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Nat Commun. 2019 Jul 29;10(1):3393. doi: 10.1038/s41467-019-11339-x.

The MTR4 helicase recruits nuclear adaptors of the human RNA exosome using distinct arch-interacting motifs.

Author information

1
Department of Structural Cell Biology, Max-Planck-Institute of Biochemistry, Am Klopferspitz 18, D-82152, Martinsried, Germany.
2
Department of Molecular Biology and Genetics, Aarhus University, C.F. Møllers Alle 3, 8000, Aarhus C, Denmark.
3
Center for Integrated Protein Science Munich (CIPSM) at Department of Chemistry, Technical University of Munich (TUM), 85747, Garching, Germany.
4
Institute of Structural Biology, Helmholtz-Zentrum München, 85764, Neuherberg, Germany.
5
Institute for Molecular Biosciences and Center for Biomolecular Magnetic Resonance (BMRZ) at Johann Wolfgang Goethe-University, Frankfurt am Main, 60438, Germany.
6
Department of Structural Cell Biology, Max-Planck-Institute of Biochemistry, Am Klopferspitz 18, D-82152, Martinsried, Germany. sebastian.falk@univie.ac.at.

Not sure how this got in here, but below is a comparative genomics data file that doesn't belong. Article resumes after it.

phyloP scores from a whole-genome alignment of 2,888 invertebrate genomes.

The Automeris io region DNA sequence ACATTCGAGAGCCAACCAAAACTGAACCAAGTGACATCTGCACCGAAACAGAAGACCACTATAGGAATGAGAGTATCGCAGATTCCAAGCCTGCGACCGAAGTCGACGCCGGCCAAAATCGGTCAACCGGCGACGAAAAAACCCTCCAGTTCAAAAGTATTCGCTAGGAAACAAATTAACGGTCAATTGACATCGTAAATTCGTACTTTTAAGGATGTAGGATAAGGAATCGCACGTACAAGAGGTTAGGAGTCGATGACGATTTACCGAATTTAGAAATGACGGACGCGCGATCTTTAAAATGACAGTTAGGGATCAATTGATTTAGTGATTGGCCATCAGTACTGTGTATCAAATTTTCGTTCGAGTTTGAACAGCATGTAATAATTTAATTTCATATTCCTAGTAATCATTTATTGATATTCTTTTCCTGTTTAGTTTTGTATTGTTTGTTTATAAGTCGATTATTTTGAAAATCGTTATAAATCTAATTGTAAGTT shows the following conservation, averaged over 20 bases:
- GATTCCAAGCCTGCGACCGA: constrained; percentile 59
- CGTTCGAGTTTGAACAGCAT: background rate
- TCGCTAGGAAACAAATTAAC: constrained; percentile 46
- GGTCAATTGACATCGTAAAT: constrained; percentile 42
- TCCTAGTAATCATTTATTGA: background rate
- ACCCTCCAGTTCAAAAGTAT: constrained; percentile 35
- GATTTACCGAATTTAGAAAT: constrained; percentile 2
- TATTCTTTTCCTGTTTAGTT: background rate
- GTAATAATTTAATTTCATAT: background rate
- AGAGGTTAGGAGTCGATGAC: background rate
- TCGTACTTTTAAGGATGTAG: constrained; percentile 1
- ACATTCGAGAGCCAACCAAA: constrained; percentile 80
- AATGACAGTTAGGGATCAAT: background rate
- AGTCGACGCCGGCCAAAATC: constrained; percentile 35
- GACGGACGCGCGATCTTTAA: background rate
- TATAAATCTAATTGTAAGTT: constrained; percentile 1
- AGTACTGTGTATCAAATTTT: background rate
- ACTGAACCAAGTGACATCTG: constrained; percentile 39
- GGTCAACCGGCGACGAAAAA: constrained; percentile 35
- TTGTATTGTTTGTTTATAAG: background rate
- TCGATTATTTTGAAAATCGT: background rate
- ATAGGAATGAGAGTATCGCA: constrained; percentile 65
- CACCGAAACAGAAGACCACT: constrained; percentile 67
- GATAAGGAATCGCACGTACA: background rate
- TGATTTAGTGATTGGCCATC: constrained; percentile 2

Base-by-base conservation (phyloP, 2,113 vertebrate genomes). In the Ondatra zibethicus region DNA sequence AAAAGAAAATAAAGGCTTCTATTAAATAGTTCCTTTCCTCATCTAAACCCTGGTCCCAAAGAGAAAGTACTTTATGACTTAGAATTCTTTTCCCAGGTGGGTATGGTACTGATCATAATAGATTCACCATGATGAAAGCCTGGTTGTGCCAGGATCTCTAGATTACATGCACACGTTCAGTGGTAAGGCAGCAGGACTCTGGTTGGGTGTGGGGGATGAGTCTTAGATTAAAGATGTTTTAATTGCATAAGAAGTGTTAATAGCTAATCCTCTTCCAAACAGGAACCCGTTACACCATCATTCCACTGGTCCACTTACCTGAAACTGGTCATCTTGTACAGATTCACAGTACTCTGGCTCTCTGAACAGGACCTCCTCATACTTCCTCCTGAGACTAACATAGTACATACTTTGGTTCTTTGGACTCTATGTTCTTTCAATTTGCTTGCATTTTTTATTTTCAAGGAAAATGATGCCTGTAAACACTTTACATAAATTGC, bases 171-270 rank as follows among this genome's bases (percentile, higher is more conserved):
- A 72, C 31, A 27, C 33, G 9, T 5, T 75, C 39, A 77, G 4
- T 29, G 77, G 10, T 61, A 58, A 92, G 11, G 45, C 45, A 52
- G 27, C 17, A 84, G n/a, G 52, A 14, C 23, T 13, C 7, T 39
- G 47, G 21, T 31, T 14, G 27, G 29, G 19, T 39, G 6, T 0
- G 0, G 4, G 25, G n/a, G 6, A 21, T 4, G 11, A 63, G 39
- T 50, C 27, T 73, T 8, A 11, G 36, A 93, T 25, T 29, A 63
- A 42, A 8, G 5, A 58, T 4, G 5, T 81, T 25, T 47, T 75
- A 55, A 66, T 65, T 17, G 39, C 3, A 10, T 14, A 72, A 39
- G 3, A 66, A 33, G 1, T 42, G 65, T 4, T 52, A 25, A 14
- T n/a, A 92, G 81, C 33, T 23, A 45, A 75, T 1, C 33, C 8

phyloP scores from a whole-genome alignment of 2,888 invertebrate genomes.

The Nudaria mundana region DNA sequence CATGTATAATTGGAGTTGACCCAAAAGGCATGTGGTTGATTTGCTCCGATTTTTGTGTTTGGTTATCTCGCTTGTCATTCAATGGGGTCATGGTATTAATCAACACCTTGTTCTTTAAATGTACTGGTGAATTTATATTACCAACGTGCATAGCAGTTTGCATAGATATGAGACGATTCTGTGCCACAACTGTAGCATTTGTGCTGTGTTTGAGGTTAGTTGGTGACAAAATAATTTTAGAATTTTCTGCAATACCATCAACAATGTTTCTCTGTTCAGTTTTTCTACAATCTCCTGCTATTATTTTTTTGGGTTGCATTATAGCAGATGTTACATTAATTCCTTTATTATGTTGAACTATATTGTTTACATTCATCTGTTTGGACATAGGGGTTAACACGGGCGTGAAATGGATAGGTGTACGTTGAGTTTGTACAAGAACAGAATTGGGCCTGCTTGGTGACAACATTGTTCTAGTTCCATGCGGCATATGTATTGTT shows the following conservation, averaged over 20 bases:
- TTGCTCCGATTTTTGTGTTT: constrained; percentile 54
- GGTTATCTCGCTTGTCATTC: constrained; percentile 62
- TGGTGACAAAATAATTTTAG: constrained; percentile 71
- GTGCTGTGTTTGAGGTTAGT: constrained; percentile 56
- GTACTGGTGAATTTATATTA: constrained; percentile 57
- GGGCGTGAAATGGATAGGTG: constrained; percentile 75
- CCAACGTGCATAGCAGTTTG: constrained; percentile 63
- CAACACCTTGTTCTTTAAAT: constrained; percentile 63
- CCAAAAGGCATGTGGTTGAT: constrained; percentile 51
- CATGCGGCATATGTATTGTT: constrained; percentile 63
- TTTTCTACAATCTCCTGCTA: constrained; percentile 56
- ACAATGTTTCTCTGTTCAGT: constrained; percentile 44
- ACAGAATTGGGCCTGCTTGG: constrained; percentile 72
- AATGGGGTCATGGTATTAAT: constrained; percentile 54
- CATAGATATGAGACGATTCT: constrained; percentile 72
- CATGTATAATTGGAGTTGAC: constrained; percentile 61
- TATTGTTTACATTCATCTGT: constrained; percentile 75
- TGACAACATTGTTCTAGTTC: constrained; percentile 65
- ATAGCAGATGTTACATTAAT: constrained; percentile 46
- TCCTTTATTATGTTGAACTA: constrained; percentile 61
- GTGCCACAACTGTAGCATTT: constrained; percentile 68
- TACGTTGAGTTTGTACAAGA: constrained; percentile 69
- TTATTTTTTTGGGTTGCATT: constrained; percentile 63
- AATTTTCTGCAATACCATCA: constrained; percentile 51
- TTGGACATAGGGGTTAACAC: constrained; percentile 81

7
Max F. Perutz Laboratories, Department of Structural and Computational Biology, University of Vienna, Campus Vienna Biocenter 5, 1030, Vienna, Austria. sebastian.falk@univie.ac.at.
8
Department of Structural Cell Biology, Max-Planck-Institute of Biochemistry, Am Klopferspitz 18, D-82152, Martinsried, Germany. conti@biochem.mpg.de.

Abstract

The nuclear exosome and its essential co-factor, the RNA helicase MTR4, play crucial roles in several RNA degradation pathways. Besides unwinding RNA substrates for exosome-mediated degradation, MTR4 associates with RNA-binding proteins that function as adaptors in different RNA processing and decay pathways. Here, we identify and characterize the interactions of human MTR4 with a ribosome processing adaptor, NVL, and with ZCCHC8, an adaptor involved in the decay of small nuclear RNAs. We show that the unstructured regions of NVL and ZCCHC8 contain short linear motifs that bind the MTR4 arch domain in a mutually exclusive manner. These short sequences diverged from the arch-interacting motif (AIM) of yeast rRNA processing factors. Our results suggest that nuclear exosome adaptors have evolved canonical and non-canonical AIM sequences to target human MTR4 and demonstrate the versatility and specificity with which the MTR4 arch domain can recruit a repertoire of different RNA-binding proteins.

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